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March 6, 2014
We’re saluting mystery series this week, and many people associate the word “series” with television. Who are we to buck a trend? So this week’s quiz is about TV sleuths, snoops, and coppers.
1. Huggy Bear dressed like a pimp, ran a bar, and provided “street intelligence” for which cops?
2. What groundbreaking show about two female police officers premiered in 1982 and was originally written as a feature film?
3. Peter Falk famously played Columbo in a series that ran from 1971 to 1978. What was the character’s first name?
4. Name the cop-show that debuted in 1968 and was pitched with the tagline “One White, One Black, One Blonde.”
5. Name the innovative series that rescued a former model’s career, propelled a former bartender to stardom and made history by way of its nominations, by the Directors’ Guild of America, for both Best Drama AND Best Comedy…in the same season.
6. What Miami-based series, only recently off the air, featured one of the leading actresses from Question 2 (extra credit if you can ID the actress).
7. In 1967, the brilliant Sydney Poitier debuted the first of three films he would make featuring the character Virgil Tibbs. Nearly 20 years later, the first of these films was made into a TV series with Howard Rollins and Carroll O’Connor. Name the film or the series.
March 5, 2014
Another of Les Blatt’s audio reviews, this one for Ngaio Marsh’s Vintage Murder, a novel that is often overlooked in discussions of the Alleyn series, and which also holds the distinction of taking place in New Zealand. The “Vintage” in the title, by the way, is a reference to a bottle of champagne. But we won’t give any more away…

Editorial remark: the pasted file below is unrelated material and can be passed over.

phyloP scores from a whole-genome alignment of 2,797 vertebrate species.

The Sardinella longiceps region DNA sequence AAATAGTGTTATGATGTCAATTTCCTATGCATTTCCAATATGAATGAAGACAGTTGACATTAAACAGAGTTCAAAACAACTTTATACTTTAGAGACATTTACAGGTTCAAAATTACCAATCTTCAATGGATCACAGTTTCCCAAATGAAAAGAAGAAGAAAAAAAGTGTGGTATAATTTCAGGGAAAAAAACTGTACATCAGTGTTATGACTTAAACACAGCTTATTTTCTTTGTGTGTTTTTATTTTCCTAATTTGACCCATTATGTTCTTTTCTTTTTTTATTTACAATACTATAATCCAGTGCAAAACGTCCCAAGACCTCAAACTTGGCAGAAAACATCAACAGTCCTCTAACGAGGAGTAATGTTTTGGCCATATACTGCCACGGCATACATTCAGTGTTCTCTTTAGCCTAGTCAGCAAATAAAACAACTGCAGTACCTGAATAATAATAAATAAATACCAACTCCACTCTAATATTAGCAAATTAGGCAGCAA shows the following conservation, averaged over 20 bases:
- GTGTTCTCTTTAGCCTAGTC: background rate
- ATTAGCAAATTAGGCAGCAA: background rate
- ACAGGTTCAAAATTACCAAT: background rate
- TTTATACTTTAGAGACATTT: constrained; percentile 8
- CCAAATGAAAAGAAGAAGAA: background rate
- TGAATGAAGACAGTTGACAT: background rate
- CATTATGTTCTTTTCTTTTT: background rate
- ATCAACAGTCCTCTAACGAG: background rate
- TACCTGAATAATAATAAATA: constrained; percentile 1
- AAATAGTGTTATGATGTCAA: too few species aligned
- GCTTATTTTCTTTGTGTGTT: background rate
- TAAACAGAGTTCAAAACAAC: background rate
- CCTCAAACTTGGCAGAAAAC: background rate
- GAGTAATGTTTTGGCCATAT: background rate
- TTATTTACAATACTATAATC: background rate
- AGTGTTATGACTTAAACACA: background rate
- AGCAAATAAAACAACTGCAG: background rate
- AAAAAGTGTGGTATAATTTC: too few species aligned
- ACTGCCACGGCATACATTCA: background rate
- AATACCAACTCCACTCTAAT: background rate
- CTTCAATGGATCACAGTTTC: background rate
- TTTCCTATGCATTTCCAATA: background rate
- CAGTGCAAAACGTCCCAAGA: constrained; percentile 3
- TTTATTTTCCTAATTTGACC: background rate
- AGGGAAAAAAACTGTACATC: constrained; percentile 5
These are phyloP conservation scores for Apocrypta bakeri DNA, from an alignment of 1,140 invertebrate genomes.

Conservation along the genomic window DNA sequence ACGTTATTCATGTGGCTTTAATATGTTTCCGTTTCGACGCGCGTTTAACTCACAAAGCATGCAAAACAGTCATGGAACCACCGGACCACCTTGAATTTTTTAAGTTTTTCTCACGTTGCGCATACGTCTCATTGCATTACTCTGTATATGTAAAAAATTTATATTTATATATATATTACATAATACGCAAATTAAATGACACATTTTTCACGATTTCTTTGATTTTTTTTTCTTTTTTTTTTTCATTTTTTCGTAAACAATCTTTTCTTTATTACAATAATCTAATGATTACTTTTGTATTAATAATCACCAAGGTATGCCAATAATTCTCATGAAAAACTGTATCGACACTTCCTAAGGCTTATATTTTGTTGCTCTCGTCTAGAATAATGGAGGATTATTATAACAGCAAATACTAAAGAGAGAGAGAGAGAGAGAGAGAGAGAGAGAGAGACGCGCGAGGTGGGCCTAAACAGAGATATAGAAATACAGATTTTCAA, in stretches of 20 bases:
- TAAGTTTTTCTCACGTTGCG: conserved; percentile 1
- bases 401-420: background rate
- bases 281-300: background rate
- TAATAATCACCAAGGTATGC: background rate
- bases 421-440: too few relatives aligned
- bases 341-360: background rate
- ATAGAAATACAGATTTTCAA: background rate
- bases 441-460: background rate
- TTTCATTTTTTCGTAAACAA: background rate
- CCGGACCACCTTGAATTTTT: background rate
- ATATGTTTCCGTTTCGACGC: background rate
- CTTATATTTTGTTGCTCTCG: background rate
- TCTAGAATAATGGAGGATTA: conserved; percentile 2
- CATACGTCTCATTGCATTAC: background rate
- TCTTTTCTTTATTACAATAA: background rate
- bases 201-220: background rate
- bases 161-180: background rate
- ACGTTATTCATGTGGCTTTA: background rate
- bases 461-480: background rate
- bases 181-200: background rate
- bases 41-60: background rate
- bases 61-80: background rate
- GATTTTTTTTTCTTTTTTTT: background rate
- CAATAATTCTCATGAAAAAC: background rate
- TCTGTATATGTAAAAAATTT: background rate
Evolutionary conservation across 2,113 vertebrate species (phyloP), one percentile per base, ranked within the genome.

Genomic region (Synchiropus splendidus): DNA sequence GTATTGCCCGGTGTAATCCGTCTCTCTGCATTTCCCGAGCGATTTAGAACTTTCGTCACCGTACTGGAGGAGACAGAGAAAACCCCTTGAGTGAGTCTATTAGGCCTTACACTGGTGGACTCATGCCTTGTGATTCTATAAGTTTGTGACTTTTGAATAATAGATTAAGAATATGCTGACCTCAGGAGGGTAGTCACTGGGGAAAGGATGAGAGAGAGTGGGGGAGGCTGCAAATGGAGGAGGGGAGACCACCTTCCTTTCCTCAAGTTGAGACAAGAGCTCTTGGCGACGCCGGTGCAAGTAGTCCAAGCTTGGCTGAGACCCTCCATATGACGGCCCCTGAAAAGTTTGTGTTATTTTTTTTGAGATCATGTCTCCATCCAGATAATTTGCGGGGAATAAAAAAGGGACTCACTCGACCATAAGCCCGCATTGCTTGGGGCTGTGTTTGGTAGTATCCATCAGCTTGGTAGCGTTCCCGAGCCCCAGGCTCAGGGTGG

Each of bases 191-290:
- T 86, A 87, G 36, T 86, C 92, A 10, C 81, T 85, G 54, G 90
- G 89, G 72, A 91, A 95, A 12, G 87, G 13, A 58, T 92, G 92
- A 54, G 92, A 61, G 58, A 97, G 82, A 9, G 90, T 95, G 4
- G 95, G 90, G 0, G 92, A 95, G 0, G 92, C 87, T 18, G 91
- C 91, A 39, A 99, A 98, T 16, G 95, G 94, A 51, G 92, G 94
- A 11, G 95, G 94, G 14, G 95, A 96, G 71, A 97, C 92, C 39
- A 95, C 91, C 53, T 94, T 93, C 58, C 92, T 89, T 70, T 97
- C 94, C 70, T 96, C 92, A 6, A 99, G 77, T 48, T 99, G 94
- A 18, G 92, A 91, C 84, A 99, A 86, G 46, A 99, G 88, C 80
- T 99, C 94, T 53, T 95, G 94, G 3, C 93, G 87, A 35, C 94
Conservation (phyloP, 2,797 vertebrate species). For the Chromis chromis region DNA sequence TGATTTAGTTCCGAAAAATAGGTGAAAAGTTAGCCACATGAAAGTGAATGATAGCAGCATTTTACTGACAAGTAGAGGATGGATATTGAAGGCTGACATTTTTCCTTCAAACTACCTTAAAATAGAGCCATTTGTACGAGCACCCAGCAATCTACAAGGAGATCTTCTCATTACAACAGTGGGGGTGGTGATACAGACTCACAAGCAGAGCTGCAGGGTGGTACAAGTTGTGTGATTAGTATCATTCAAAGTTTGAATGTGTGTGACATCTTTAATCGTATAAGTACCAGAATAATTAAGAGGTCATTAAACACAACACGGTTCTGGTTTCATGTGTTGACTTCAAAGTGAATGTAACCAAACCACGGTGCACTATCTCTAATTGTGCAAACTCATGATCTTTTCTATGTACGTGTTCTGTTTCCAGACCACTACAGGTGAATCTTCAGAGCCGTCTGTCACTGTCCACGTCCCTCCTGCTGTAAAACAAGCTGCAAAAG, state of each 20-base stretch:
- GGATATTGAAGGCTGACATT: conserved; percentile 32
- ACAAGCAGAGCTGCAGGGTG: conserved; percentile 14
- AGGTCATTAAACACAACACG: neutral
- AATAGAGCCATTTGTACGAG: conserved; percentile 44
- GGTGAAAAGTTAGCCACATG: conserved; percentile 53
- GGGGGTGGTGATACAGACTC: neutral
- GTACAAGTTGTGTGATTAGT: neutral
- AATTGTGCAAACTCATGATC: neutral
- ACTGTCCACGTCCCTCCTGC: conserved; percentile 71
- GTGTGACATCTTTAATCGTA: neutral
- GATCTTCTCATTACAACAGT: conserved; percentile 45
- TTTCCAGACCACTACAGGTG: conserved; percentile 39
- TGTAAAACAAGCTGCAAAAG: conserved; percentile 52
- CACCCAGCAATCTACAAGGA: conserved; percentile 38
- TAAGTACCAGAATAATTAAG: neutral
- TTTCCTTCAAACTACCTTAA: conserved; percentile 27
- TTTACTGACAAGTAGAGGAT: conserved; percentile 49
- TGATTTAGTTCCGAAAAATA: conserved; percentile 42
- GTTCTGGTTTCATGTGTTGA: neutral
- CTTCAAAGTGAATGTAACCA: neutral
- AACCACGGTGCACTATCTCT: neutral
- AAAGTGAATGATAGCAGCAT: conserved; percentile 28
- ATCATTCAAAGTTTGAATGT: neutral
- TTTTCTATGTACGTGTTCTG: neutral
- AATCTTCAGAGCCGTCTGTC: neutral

March 4, 2014
Much has been written about Ngaio Marsh, from her own autobiography, Black Beech and Honeydew, to countless blog posts. She was the subject of two biographies; first in 1991, by Margaret Lewis, and then again in 2008, by Joanne Drayton. She was a winner of the Mystery Writers of America Grand Master Award (in 1978), and was made Dame of the British Empire in 1966. In 2010, the Ngaio Marsh Award for Best Crime Novel was established in New Zealand. Given all this, saying something new about Ngaio Marsh is a bit of a tall order, so instead we’re leaving you with this three-part New Zealand TV documentary from 1977 on the life of Ngaio Marsh, which contains a long interview, excerpts from the TV series, and, in the third part especially, a discussion of Ngaio Marsh as a theater actor and director.
Fun fact from the documentary: her first play was titled “Cinderella” (OK, so she was 10 years old).